"Earth Intruders" is an industrial-tinged number, rife with video game-esque atmospherics and calypso tonalities — think Nine Inch Nails meets Devo. A rhythmic, marching sound runs throughout much of the track, which "portrays the emotions of impatience, urgency, and being very eager to communicate." In it, she sings, "Here is turmoil out there/ Carnage rambling/ What is to do but dig/ Dig bones out of earth/ Mud, graves, timber/ Morbid trenches."
Volta is Björk's first work on which she voices some of her disdain for the state of the human race.
"I am like many people, [in that I'm] quite upset about how things are in the world now, and while I am a musician, I wanted to maybe be a spokesperson for the people in the street, who are pretty pissed off in general," she explained. "I am just one of all these voices, and the fact that somebody like me has had enough shows you it is a pretty intense time we live in. Emotionally, I was just really, really hungry for something quite full-bloodied and visceral," musically speaking.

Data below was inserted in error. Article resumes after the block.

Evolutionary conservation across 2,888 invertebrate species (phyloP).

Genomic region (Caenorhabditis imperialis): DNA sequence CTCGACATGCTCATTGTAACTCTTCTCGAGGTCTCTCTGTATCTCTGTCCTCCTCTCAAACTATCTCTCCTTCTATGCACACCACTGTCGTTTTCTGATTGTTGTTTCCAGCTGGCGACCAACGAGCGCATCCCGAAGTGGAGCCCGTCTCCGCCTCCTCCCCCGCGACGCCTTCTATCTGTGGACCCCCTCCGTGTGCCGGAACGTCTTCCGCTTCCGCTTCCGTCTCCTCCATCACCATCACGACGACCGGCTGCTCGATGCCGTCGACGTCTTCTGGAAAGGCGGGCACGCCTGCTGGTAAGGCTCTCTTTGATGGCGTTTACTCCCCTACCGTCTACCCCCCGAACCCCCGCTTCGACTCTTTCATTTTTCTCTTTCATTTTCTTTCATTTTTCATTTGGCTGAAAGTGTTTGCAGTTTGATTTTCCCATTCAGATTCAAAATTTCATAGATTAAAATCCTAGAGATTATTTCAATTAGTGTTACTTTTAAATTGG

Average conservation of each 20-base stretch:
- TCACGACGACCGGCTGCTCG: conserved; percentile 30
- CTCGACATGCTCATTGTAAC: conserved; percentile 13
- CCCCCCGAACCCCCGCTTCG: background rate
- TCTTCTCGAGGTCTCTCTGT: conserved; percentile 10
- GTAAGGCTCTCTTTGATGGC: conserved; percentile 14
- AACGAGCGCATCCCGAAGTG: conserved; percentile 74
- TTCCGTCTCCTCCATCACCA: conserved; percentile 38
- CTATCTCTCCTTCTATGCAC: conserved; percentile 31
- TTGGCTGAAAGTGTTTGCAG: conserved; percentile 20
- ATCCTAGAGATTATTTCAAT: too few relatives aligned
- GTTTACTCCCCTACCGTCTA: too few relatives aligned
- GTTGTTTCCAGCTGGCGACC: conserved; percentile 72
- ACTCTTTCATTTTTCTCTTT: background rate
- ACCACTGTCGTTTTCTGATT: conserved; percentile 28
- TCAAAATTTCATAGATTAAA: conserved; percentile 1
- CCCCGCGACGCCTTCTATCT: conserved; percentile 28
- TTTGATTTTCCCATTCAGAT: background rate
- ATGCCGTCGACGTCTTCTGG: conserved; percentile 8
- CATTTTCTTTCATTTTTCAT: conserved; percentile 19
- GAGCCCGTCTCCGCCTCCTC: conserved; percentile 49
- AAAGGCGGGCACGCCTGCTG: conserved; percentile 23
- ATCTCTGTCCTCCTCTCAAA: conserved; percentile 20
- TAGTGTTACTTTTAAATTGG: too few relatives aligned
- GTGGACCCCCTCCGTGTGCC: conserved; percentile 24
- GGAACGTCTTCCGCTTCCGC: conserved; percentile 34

The follow-up to 2004's Medúlla was written and produced entirely by Björk. The singer enlisted an all-star cast of collaborators for Volta, including Antony and the Johnsons frontman Antony Hegarty (who duets with Björk on "My Juvenile"), Lightning Bolt's Brian Chippendale and producer du jour Timbaland. Björk said she and Timbaland worked on three songs together more than a year ago.
Eleven years ago, Timbaland sampled Björk's "Jòga" for Missy Elliott's "Hit 'Em Wit' Da Hee," and since then they've bumped into each other a couple of times. "It was a mutual admiration thing going on, and over the years we had discussed working together one day. And [for Volta] we just sort of decided to go for it. It was a bit of a coincidence that last year was such a huge year for him, because we wrote songs together more than a year ago, and I didn't really know what was coming. It wasn't like I was desperate for the hottest producer. I just thought for a long time that we might be really, really different, but we have this tiny little section that we have in common. I guess I was just up for a bit of action in my music, and maybe that's why this became sort of the moment where we decided to go for it. Even though we are quite different, we have something musical in common."
An interview with the Icelandic star
21 Mar 2007